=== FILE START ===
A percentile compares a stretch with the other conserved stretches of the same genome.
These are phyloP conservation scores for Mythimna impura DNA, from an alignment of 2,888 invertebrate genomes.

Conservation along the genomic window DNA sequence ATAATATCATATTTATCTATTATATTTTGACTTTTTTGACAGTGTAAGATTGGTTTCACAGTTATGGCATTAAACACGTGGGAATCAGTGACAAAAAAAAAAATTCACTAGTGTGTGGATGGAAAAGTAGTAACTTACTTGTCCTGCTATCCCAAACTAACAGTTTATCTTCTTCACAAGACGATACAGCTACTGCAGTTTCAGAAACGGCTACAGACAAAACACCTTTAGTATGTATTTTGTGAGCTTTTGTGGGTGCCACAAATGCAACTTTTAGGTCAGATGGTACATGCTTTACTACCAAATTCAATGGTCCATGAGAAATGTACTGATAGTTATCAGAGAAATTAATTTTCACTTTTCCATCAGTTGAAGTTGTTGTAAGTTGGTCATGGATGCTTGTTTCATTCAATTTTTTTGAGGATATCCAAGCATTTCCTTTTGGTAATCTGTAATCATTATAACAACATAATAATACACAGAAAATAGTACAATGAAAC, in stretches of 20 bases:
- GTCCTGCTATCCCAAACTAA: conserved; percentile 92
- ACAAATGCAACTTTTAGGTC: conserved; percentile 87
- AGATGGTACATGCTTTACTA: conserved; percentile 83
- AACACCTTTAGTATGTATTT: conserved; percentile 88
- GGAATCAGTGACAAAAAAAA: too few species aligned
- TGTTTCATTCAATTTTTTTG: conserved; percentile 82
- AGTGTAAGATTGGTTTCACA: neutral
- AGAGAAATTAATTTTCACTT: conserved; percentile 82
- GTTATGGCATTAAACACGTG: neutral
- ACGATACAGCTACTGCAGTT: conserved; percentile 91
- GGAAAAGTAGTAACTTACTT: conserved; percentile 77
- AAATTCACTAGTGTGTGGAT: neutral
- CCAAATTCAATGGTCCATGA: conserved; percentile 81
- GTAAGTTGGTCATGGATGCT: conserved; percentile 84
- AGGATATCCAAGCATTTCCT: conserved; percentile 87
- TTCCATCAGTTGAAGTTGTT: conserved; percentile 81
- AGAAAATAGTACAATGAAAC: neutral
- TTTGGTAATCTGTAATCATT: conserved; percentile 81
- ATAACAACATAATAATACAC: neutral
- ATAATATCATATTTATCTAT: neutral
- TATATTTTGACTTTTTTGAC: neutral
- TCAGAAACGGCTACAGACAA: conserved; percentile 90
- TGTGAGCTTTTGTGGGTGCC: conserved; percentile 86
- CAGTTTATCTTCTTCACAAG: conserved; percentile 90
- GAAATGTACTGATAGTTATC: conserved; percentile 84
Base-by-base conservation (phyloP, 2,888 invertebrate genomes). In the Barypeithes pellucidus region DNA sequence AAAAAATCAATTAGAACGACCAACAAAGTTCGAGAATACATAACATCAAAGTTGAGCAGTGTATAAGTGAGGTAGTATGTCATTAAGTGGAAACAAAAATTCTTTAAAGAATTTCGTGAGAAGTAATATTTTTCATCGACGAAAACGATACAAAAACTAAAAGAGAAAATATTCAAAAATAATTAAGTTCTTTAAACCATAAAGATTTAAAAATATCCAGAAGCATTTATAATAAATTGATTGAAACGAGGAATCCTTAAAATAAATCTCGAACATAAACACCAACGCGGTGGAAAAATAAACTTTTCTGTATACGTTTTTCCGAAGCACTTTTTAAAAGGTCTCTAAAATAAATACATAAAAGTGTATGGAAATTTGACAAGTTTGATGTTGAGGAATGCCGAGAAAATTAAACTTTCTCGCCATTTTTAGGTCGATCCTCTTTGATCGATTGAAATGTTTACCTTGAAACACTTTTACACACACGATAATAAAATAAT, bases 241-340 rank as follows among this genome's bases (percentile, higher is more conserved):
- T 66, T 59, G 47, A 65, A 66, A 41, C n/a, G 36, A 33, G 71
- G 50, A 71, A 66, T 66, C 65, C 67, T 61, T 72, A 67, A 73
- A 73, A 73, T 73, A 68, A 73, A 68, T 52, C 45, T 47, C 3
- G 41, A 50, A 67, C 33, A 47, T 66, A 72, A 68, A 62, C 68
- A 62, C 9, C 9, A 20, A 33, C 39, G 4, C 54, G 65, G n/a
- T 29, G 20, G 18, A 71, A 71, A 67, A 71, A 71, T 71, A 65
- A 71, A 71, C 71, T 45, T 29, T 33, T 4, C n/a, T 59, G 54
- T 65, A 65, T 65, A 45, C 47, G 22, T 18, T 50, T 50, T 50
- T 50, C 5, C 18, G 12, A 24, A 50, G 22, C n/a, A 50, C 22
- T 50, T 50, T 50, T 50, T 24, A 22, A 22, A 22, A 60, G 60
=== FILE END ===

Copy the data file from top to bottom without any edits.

A percentile compares a stretch with the other conserved stretches of the same genome.
These are phyloP conservation scores for Mythimna impura DNA, from an alignment of 2,888 invertebrate genomes.

Conservation along the genomic window DNA sequence ATAATATCATATTTATCTATTATATTTTGACTTTTTTGACAGTGTAAGATTGGTTTCACAGTTATGGCATTAAACACGTGGGAATCAGTGACAAAAAAAAAAATTCACTAGTGTGTGGATGGAAAAGTAGTAACTTACTTGTCCTGCTATCCCAAACTAACAGTTTATCTTCTTCACAAGACGATACAGCTACTGCAGTTTCAGAAACGGCTACAGACAAAACACCTTTAGTATGTATTTTGTGAGCTTTTGTGGGTGCCACAAATGCAACTTTTAGGTCAGATGGTACATGCTTTACTACCAAATTCAATGGTCCATGAGAAATGTACTGATAGTTATCAGAGAAATTAATTTTCACTTTTCCATCAGTTGAAGTTGTTGTAAGTTGGTCATGGATGCTTGTTTCATTCAATTTTTTTGAGGATATCCAAGCATTTCCTTTTGGTAATCTGTAATCATTATAACAACATAATAATACACAGAAAATAGTACAATGAAAC, in stretches of 20 bases:
- GTCCTGCTATCCCAAACTAA: conserved; percentile 92
- ACAAATGCAACTTTTAGGTC: conserved; percentile 87
- AGATGGTACATGCTTTACTA: conserved; percentile 83
- AACACCTTTAGTATGTATTT: conserved; percentile 88
- GGAATCAGTGACAAAAAAAA: too few species aligned
- TGTTTCATTCAATTTTTTTG: conserved; percentile 82
- AGTGTAAGATTGGTTTCACA: neutral
- AGAGAAATTAATTTTCACTT: conserved; percentile 82
- GTTATGGCATTAAACACGTG: neutral
- ACGATACAGCTACTGCAGTT: conserved; percentile 91
- GGAAAAGTAGTAACTTACTT: conserved; percentile 77
- AAATTCACTAGTGTGTGGAT: neutral
- CCAAATTCAATGGTCCATGA: conserved; percentile 81
- GTAAGTTGGTCATGGATGCT: conserved; percentile 84
- AGGATATCCAAGCATTTCCT: conserved; percentile 87
- TTCCATCAGTTGAAGTTGTT: conserved; percentile 81
- AGAAAATAGTACAATGAAAC: neutral
- TTTGGTAATCTGTAATCATT: conserved; percentile 81
- ATAACAACATAATAATACAC: neutral
- ATAATATCATATTTATCTAT: neutral
- TATATTTTGACTTTTTTGAC: neutral
- TCAGAAACGGCTACAGACAA: conserved; percentile 90
- TGTGAGCTTTTGTGGGTGCC: conserved; percentile 86
- CAGTTTATCTTCTTCACAAG: conserved; percentile 90
- GAAATGTACTGATAGTTATC: conserved; percentile 84
Base-by-base conservation (phyloP, 2,888 invertebrate genomes). In the Barypeithes pellucidus region DNA sequence AAAAAATCAATTAGAACGACCAACAAAGTTCGAGAATACATAACATCAAAGTTGAGCAGTGTATAAGTGAGGTAGTATGTCATTAAGTGGAAACAAAAATTCTTTAAAGAATTTCGTGAGAAGTAATATTTTTCATCGACGAAAACGATACAAAAACTAAAAGAGAAAATATTCAAAAATAATTAAGTTCTTTAAACCATAAAGATTTAAAAATATCCAGAAGCATTTATAATAAATTGATTGAAACGAGGAATCCTTAAAATAAATCTCGAACATAAACACCAACGCGGTGGAAAAATAAACTTTTCTGTATACGTTTTTCCGAAGCACTTTTTAAAAGGTCTCTAAAATAAATACATAAAAGTGTATGGAAATTTGACAAGTTTGATGTTGAGGAATGCCGAGAAAATTAAACTTTCTCGCCATTTTTAGGTCGATCCTCTTTGATCGATTGAAATGTTTACCTTGAAACACTTTTACACACACGATAATAAAATAAT, bases 241-340 rank as follows among this genome's bases (percentile, higher is more conserved):
- T 66, T 59, G 47, A 65, A 66, A 41, C n/a, G 36, A 33, G 71
- G 50, A 71, A 66, T 66, C 65, C 67, T 61, T 72, A 67, A 73
- A 73, A 73, T 73, A 68, A 73, A 68, T 52, C 45, T 47, C 3
- G 41, A 50, A 67, C 33, A 47, T 66, A 72, A 68, A 62, C 68
- A 62, C 9, C 9, A 20, A 33, C 39, G 4, C 54, G 65, G n/a
- T 29, G 20, G 18, A 71, A 71, A 67, A 71, A 71, T 71, A 65
- A 71, A 71, C 71, T 45, T 29, T 33, T 4, C n/a, T 59, G 54
- T 65, A 65, T 65, A 45, C 47, G 22, T 18, T 50, T 50, T 50
- T 50, C 5, C 18, G 12, A 24, A 50, G 22, C n/a, A 50, C 22
- T 50, T 50, T 50, T 50, T 24, A 22, A 22, A 22, A 60, G 60